Gem State Roundup

Idaho House approves $96 million budget that includes funding for more social workers

By: - March 16, 2022 5:23 pm
Idaho House floor

Idahoans fill the House’s public gallery at the Statehouse in Boise, Idaho, on Nov. 15, 2021. (Otto Kitsinger for Idaho Capital Sun)

The Idaho House of Representatives approved a budget bill on Wednesday for the Department of Health and Welfare that includes funding for 24 new positions in the Child Welfare division, along with a pay increase for case workers and an increase to foster care reimbursement rates.

House Bill 773, which includes $96.6 million for Idaho’s child welfare system, passed with no debate on a 43-22 vote and now heads to the Senate for its consideration.

The request for 24 additional personnel is a cost of nearly $1.8 million on an annual basis and includes a 7% pay increase for case workers and safety assessors in the amount of $921,200 on top of the standard state change in employee compensation.

Idaho Department of Health and Welfare Director Dave Jeppesen

The Idaho Capital Sun reported on the issue of social workers leaving the department at higher than usual rates in a series of stories late last year. The workers cited burnout from unreasonable work expectations as a major reason as to why they were leaving. One of the most frequent complaints was about comp time that built up and went unused because child welfare workers were ineligible for overtime pay and couldn’t take time off with such heavy workloads. That has since changed after the department made a request to the Idaho Division of Human Resources, Health and Welfare Director Dave Jeppesen told the Legislature in January. Those workers can now be paid overtime.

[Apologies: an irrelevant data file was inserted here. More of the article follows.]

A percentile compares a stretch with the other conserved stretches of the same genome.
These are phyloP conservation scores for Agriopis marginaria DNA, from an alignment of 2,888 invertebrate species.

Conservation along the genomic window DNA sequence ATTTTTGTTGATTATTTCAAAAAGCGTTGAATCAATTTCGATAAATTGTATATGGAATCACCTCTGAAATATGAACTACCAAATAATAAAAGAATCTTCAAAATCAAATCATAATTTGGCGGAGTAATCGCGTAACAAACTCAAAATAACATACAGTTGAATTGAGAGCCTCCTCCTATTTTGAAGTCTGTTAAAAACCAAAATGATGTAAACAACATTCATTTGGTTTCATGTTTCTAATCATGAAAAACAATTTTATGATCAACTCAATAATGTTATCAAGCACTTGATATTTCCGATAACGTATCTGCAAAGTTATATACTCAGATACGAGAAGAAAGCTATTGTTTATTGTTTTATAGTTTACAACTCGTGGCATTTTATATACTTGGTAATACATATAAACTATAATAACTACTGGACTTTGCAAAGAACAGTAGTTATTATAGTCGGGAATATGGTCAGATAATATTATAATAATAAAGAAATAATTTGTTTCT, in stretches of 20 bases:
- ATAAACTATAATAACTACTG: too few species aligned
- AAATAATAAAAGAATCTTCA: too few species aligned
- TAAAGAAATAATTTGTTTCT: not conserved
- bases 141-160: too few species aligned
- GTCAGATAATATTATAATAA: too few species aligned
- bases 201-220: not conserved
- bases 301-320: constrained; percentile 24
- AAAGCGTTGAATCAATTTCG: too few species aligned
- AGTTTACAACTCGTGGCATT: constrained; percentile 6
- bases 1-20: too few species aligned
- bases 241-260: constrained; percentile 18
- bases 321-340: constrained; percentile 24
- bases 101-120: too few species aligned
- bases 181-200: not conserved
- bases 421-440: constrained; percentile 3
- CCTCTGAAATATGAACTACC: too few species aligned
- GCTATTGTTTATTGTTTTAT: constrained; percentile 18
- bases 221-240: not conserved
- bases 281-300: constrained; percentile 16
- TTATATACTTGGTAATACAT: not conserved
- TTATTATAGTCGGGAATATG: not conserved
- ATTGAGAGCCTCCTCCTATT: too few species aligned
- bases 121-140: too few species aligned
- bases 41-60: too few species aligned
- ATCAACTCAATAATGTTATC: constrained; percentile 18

The budget includes a $6.1 million increase to foster care reimbursement rates, along with a one-time supplemental budget for a 30% to 60% rate increase for foster family assistance through June 30, when the fiscal year ends. Jeppesen told the Legislature in January that Idaho’s reimbursement rates for foster families are the lowest of any state in the region.

The bill also includes funding for an increase to employee pay at the Southwest Idaho Treatment Center and additional funding for crisis staffing, along with funding for a remodel of the treatment center.

The Senate will likely vote on the bill by next week.


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Kelcie Moseley-Morris
Kelcie Moseley-Morris

Kelcie Moseley-Morris is an award-winning journalist who has covered many topics across Idaho since 2011. She has a bachelor’s degree in journalism from the University of Idaho and a master’s degree in public administration from Boise State University. Moseley-Morris started her journalism career at the Moscow-Pullman Daily News, followed by the Lewiston Tribune and the Idaho Press.